The site's users can flag videos that they find offensive or think break the website’s guidelines. Accounts highlighted repeatedly risk having their channel terminated.

The platform’s spokesperson did not immediately respond on Tuesday when asked if the Atomwaffen Division's videos were removed by the user or it they violated YouTube’s policies.

Gregory Magarian, free speech expert and Professor of Law at  Washington University in St. Louis, told Newsweek that he wants private intermediaries to take free speech principles seriously.

AtomwaffenDivision A still take from a video by Atomwaffen Division, who are openly neo-Nazis. Atomwaffen Division

Arguing that it is better to have bad ideas in plain view than operating in secret, he countered that Atomwaffen Division's implication in several murders is a “valid bright line for [YouTube] banning them.”

Although YouTube isn’t bound by the First Amendment, private intermediaries like it increasingly determine what people see and hear, he said. “Five murders are more than a threat – they’re action, a threat realized. I think it’s obvious that we should be concerned that this group will commit more violent acts.”

Atomwaffen is but one example of a complex, marginalized neo-Nazi culture in America that is set across a wide range of groups, from the National Socialist Movement to the Daily Stormer, chimed Paul Jackson, far-right expert and lecturer in history at the U.K.-based University of Northampton.

Websites need to think carefully about what they are offering such groups and why by allowing them to use their services, he told Newsweek.

Accusing tech companies of interpreting free speech principles in simplistic ways, he said: “YouTube are under no obligation to allow such groups to promote their extremist and racist material." And if more cultural pressure was put on such sites to take responsibility for the media disseminated on their platforms they could feel obliged to remove more material, in order to protect their mainstream brand identity, he added.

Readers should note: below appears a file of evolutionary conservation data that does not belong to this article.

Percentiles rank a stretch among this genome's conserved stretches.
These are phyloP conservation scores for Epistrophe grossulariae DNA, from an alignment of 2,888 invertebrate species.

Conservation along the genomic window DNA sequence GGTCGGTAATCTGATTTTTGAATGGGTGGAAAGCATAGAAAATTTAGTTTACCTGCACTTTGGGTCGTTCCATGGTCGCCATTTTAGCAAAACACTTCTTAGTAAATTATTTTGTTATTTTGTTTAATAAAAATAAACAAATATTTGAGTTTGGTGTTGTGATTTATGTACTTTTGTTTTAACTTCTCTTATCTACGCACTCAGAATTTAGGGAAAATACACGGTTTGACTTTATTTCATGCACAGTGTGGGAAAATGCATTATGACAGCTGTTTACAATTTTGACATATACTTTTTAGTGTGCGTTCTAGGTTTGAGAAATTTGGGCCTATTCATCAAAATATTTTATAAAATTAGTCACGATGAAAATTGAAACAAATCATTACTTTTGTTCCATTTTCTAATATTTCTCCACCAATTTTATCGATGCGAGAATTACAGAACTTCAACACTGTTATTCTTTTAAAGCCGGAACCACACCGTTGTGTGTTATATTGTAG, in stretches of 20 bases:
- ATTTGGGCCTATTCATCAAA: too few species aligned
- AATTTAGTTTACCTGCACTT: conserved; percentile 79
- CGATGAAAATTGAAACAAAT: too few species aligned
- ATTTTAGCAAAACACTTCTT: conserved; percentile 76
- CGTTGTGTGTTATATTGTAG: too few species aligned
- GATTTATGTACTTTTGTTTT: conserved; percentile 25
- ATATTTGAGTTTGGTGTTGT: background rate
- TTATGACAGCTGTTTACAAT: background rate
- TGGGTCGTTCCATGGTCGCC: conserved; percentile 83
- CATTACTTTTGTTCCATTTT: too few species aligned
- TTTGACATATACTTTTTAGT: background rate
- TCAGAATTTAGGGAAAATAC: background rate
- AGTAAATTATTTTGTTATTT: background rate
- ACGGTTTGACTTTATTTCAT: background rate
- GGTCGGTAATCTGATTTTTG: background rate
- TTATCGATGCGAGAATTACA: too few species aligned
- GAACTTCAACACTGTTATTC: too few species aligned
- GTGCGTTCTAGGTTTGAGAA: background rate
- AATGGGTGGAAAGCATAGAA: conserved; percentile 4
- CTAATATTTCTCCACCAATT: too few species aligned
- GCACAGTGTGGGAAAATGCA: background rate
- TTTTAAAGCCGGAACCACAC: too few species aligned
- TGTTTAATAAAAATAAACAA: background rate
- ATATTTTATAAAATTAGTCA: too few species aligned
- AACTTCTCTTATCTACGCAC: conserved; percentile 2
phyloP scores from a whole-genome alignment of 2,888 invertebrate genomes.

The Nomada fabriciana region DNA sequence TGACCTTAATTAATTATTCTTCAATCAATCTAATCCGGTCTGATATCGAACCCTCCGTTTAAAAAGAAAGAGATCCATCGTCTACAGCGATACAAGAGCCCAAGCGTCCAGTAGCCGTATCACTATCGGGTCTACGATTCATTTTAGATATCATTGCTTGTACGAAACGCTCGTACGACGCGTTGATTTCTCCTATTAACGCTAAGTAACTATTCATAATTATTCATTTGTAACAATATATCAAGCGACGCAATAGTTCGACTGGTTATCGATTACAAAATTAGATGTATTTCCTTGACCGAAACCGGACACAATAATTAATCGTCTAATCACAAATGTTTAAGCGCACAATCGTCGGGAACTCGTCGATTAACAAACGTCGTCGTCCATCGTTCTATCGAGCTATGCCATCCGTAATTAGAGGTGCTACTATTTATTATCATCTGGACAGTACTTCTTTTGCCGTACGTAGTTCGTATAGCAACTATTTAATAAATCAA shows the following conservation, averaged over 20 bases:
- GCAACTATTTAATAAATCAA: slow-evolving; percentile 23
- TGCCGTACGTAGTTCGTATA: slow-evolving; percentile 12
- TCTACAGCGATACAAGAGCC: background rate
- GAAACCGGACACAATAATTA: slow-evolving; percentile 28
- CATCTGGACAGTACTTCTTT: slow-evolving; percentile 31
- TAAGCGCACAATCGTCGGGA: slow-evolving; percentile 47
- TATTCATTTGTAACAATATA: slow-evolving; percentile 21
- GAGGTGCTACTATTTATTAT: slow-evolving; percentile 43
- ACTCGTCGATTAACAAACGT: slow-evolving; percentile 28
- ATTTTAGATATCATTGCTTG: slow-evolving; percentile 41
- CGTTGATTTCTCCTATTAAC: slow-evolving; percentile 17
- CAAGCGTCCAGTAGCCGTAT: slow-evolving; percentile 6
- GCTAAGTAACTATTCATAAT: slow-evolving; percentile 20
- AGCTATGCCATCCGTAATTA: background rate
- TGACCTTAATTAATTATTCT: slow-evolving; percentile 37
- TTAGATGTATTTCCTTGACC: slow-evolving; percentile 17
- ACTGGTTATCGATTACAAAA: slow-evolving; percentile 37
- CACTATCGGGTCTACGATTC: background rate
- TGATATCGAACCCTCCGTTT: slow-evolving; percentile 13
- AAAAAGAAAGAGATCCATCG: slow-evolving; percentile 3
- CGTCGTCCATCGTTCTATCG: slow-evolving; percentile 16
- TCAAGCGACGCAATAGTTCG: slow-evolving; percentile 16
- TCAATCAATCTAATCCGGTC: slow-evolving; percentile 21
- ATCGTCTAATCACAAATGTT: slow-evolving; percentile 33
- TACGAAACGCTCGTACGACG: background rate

One such organization that has already distanced itself from extremists is AppNexus, the operator of one of the world’s biggest digital advertising services. In 2016, it blocked right-wing website Breitbart News from using its ad-serving tool citing hate speech.

Brian O’Kelley, CEO and founder of AppNexus, told Newsweek, "There is a sharp distinction between a government stifling free speech and a private company declining to do business with a particular individual or group of individuals."

Referring to YouTube's parent site Google, he stressed: "I don’t think most Google employees agree with or like this content. But the problem is their business model.

"The company is making money by packaging a little bit of good content with a lot of low-quality, user-generated content and then selling adverts. That low-quality content can come in the form of amusing cat videos. But some of it will invariably be objectionable."

"I’d like to see advertisers reward real publishers by shifting their budgets to quality content," he said, adding: "It’s time for YouTube and its parent company to grow up and decide what they really want to be."